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    Instructor Notes:

    • For materials preparations, click again on Samples and select Getting Started 1.
    • Read Every Day Counts® Teacher's Guide, Kanter and Gillespie, Great Source, 2005 or 2012 edition, p. 24-27.

    Each Day of School attach one 3" colored paper square to the Counting Tape (adding machine tape from EDC Kit). In addition to counting the squares and reading the corresponding numerals, you may also want to use the opportunity to model how to write each day’s new numeral. By changing the color of the squares after the first group of ten, children can see that we write eleven as one group of ten and one more, and twelve as one group of ten and two more, and so on. The Ten Grids provide another way to group and count the day's number and to introduce place value.


    Instructor Notes:

    • For materials preparations, click again on Samples and select Getting Started 1.
    • Read Every Day Counts® Teacher's Guide, Kanter and Gillespie, Great Source, 2005 or 2012 edition, p. 28-30.

    To introduce the Clock you might ask children to first describe ways the classroom clock and the Every Day Counts Clock are alike, and later tell ways they are different. Ask the class to watch as you color in one minute for each day up to the current Day of School. Alternating the color every five minutes will help children group and count by fives and ones.

    Many teachers have the class first count the minutes by ones and then by fives, clapping on the last five to signal the shift to counting by ones.

    Instructor Notes:

    • For materials preparations, click again on Samples and select Getting Started 1.
    • Read Every Day Counts® Teacher's Guide, Kanter and Gillespie, Great Source, 2005 or 2012 edition, p. 7-10.

    If you are on a year-round schedule or begin school in August, you may want to use the August calendar pieces for your first month of school. Both the August and September pieces present an abb circle, square, square pattern.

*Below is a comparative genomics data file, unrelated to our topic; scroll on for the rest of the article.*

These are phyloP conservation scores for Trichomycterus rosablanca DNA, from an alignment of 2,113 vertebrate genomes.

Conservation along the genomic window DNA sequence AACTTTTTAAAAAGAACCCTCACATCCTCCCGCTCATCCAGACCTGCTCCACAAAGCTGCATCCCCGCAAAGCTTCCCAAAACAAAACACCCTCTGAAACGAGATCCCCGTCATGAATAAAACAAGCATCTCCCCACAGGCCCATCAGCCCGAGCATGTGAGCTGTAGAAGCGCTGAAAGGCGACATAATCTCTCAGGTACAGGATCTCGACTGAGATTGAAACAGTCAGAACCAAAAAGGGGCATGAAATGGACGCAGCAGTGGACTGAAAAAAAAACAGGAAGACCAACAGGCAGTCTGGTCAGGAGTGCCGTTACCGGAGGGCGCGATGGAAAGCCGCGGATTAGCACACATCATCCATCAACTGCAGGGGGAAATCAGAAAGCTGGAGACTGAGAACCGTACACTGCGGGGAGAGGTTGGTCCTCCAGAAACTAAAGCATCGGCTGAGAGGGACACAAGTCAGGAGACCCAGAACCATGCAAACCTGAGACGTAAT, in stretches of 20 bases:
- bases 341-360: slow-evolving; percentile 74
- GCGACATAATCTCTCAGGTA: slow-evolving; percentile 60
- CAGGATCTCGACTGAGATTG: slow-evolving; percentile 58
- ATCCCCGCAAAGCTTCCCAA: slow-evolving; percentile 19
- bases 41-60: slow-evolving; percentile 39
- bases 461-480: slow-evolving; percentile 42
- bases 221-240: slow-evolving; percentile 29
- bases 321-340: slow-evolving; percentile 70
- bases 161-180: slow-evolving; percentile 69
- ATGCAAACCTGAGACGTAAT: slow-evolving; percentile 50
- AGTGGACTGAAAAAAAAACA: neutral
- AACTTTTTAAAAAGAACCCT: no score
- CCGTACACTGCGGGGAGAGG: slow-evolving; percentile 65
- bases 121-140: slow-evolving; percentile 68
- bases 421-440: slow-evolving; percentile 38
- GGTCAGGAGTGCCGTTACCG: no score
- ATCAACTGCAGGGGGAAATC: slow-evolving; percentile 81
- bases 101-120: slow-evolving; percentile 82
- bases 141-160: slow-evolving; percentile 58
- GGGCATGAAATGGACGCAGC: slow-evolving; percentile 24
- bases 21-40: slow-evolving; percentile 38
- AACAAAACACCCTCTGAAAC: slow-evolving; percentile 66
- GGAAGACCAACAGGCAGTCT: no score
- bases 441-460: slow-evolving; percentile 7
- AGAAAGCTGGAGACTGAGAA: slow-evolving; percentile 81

To introduce the calendar, help the class read the days of the week across the top. It might be fun to invite everyone to sing "Sunday, Monday, Tuesday, Wednesday, Thursday, Friday, Saturday", repeating the sequence twice, using the tune from Oh My Darling Clementine or another "days of the week" song.

    Turn the calendar piece for the first day of the month face up and invite the class to help you say each date, as you turn each piece face up to the present date.

    Children with upcoming birthdays can count the days on the calendar up to their birthdays and place their package tags in the appropriate spaces. As each birthday arrives, the tag is returned to the month’s Birthday Package.

    Instructor Notes:

    • For materials preparations, click again on Samples and select Getting Started 1.
    • Read Every Day Counts® Teacher's Guide, Kanter and Gillespie, Great Source, 2005 or 2012 edition, p. 21-23.

    The focus of Number Builder in September is combinations for five and the process of addition and subtraction. On two to three days a week have a volunteer place five counters into the two clear pockets to show a combination for five. Invite the class to suggest addition, take away subtraction, or comparing stories to go with the day's combination. Record one of the stories with an accompanying number sentence. Use the Domino Halves (TR 5) to represent the combination of the day in another way.

    Some teachers like to use the Double Dominoes (TR6) to make permanent cards for reviewing the combinations for five throughout the year.